- The Washington Times - Wednesday, July 5, 2006

As trade negotiators convened in Geneva over the weekend under the auspices of the World Trade Organization, they knew that the de facto deadline for completing the Doha round of trade liberalization was rapidly approaching. Unfortunately, the meeting ended abruptly amid mutual recriminations among the European Union, America and developing nations. No substantive progress was achieved.

The Doha round, launched in November 2001, is the first comprehensive trade-liberalization round overseen by the WTO, which was created in 1995 by the eight-year-long Uruguay round. Doha will not have the luxury of meandering that long because President Bush’s trade-promotion authority (TPA) expires on June 30, 2007. TPA, which precludes Congress from amending a trade agreement and therefore provides indispensable incentives for other countries to negotiate with the United States, almost certainly will not be renewed any time soon.

The Doha round has been showcased as the “development round” because one of its primary goals was the reduction of agricultural tariffs and subsidies in rich nations in order to increase the ability of poor, developing countries to export their farm output. By restricting agricultural imports and subsidizing agricultural output, wealthy countries, including Japan and America, and the European Union shower their farmers with nearly $300 billion a year in support. That policy raises the price of food for all consumers, including poor families.

Another Doha goal included reducing developing countries’ tariffs on industrial goods. A third goal was to significantly liberalize trade in services, where the United States enjoys large comparative advantages. In fact, the services sector in America is more than 30 times larger than the farming sector, making it all the more galling that the welfare demands of U.S. farmers are jeopardizing the benefits from the Doha round. Moreover, as World Bank President Paul Wolfowitz recently observed, “80 percent of U.S. farm subsidies go to only 20 percent of recipients, often large enterprises.”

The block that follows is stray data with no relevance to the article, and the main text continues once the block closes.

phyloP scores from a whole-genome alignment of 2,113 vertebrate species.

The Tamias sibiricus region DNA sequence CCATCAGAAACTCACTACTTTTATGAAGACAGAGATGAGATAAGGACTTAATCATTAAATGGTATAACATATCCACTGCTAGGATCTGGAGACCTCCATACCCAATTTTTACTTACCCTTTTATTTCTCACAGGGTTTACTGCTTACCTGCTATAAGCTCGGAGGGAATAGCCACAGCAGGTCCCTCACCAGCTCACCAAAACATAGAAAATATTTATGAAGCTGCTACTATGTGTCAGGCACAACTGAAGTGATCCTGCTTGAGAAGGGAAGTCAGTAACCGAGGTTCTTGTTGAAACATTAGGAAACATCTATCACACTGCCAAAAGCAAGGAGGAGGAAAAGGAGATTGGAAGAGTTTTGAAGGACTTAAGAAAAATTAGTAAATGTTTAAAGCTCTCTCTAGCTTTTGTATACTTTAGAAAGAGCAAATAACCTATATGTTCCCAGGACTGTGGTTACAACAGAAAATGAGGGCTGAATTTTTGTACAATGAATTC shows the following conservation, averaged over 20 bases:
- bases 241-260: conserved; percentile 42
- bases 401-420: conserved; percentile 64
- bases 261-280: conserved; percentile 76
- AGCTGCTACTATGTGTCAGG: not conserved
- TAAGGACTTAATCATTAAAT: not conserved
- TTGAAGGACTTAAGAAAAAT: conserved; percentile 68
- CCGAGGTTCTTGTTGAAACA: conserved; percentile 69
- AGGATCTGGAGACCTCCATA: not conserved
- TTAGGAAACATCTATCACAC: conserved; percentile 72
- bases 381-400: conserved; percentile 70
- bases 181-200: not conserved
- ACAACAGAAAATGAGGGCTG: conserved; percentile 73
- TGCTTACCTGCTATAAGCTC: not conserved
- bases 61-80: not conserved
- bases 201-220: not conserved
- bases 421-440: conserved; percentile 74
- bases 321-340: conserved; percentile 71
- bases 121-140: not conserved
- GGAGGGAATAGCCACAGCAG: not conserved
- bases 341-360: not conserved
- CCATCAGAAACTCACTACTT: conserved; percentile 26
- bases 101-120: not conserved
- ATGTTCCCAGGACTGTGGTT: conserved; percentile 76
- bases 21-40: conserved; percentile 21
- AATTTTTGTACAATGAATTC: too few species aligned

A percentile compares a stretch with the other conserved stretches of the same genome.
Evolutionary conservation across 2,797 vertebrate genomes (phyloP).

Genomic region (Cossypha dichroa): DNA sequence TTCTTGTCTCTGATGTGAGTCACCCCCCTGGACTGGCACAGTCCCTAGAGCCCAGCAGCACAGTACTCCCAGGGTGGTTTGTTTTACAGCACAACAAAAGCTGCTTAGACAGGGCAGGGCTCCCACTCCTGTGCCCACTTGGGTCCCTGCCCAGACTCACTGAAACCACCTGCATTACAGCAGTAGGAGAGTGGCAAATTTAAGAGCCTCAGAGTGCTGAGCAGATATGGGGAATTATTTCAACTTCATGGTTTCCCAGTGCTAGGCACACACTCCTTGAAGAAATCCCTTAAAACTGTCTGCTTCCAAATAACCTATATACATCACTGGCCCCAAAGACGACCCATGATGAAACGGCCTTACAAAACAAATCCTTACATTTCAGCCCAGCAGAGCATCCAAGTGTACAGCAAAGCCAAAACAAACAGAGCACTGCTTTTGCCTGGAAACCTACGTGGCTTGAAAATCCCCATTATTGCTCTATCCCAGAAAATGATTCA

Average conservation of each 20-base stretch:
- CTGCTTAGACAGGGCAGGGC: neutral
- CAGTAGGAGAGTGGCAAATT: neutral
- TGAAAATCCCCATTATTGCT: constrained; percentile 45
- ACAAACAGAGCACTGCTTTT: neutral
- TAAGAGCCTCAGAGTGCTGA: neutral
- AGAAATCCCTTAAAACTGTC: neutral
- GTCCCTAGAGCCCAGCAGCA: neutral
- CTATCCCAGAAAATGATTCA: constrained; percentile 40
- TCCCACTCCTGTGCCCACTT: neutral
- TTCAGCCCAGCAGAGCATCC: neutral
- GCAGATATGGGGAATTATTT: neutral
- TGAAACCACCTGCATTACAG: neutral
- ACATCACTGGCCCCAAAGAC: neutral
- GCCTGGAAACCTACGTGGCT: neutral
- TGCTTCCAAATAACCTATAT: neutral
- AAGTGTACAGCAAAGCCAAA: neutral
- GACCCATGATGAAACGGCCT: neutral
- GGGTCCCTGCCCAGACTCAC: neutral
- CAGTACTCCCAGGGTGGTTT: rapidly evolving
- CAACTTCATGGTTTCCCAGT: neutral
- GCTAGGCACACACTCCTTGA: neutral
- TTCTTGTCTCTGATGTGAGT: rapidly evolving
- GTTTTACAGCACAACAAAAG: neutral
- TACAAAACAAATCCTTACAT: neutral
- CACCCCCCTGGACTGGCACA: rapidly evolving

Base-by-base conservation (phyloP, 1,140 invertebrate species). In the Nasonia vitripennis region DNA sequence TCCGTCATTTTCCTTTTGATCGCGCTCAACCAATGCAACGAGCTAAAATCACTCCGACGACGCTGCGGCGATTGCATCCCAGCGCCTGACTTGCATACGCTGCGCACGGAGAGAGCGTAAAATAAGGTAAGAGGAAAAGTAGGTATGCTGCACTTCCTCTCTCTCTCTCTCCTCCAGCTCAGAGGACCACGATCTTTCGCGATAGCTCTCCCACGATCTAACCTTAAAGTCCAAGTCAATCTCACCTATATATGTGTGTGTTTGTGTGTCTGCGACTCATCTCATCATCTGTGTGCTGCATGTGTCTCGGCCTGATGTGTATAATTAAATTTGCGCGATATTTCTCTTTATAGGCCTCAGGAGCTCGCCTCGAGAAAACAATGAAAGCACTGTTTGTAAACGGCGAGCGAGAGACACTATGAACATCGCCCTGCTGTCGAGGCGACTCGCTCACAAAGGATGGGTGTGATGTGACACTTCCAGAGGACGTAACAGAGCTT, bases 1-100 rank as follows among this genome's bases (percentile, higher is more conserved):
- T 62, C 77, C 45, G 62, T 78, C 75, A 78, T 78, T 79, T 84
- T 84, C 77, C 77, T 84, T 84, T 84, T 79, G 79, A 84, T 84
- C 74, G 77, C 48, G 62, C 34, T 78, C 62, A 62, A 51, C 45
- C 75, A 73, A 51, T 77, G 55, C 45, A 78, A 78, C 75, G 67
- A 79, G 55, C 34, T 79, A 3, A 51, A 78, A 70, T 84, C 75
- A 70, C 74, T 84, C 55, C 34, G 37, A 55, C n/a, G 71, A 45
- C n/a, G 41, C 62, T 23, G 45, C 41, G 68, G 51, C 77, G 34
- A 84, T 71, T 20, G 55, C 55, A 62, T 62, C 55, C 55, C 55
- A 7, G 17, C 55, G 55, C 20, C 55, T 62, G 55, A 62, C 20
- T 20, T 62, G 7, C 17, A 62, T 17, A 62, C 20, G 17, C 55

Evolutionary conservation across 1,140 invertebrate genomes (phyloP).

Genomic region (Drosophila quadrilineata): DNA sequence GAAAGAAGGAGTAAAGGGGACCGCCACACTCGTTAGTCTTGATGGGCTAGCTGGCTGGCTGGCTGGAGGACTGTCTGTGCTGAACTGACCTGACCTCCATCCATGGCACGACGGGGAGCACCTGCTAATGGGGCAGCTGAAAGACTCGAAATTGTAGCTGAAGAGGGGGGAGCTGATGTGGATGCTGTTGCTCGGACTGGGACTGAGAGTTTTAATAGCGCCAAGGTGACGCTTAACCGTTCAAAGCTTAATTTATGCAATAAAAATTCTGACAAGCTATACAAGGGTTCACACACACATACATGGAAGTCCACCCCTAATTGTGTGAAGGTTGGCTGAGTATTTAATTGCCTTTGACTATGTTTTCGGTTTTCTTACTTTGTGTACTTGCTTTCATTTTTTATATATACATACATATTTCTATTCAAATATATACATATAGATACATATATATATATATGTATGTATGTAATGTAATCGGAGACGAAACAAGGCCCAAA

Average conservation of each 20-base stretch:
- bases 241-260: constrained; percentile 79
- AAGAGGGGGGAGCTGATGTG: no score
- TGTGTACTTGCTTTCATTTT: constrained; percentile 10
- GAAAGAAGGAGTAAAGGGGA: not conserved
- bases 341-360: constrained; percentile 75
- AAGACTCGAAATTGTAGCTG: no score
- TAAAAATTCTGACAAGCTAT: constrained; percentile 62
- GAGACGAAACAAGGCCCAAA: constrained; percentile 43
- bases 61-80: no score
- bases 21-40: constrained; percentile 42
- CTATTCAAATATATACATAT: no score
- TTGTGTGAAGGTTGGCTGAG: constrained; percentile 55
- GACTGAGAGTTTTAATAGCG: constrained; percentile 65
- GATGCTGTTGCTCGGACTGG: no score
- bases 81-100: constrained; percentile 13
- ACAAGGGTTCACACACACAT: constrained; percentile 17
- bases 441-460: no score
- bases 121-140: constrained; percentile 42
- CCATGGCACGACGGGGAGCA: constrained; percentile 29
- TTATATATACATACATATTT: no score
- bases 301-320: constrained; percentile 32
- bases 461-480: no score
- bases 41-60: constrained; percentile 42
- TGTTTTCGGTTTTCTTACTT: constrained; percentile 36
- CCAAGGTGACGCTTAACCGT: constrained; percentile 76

We stipulate that the import tariffs of the European Union and Japan are a greater impediment to agricultural trade than U.S. farm subsidies, which totaled about $19.5 billion last year. However, Oxfam and Mr. Wolfowitz have estimated that the U.S. trade proposal would establish a ceiling of $22.6 billion for farm subsidies. That’s progress? It is worth recalling that 10 years ago a Republican Congress passed and President Clinton signed the Freedom to Farm Act, which, had it not been circumvented and then effectively repealed, would have eliminated farm subsidies by 2003. In the interest of its taxpayers and food consumers, Washington should make a more accommodating proposal on U.S. farm subsidies.

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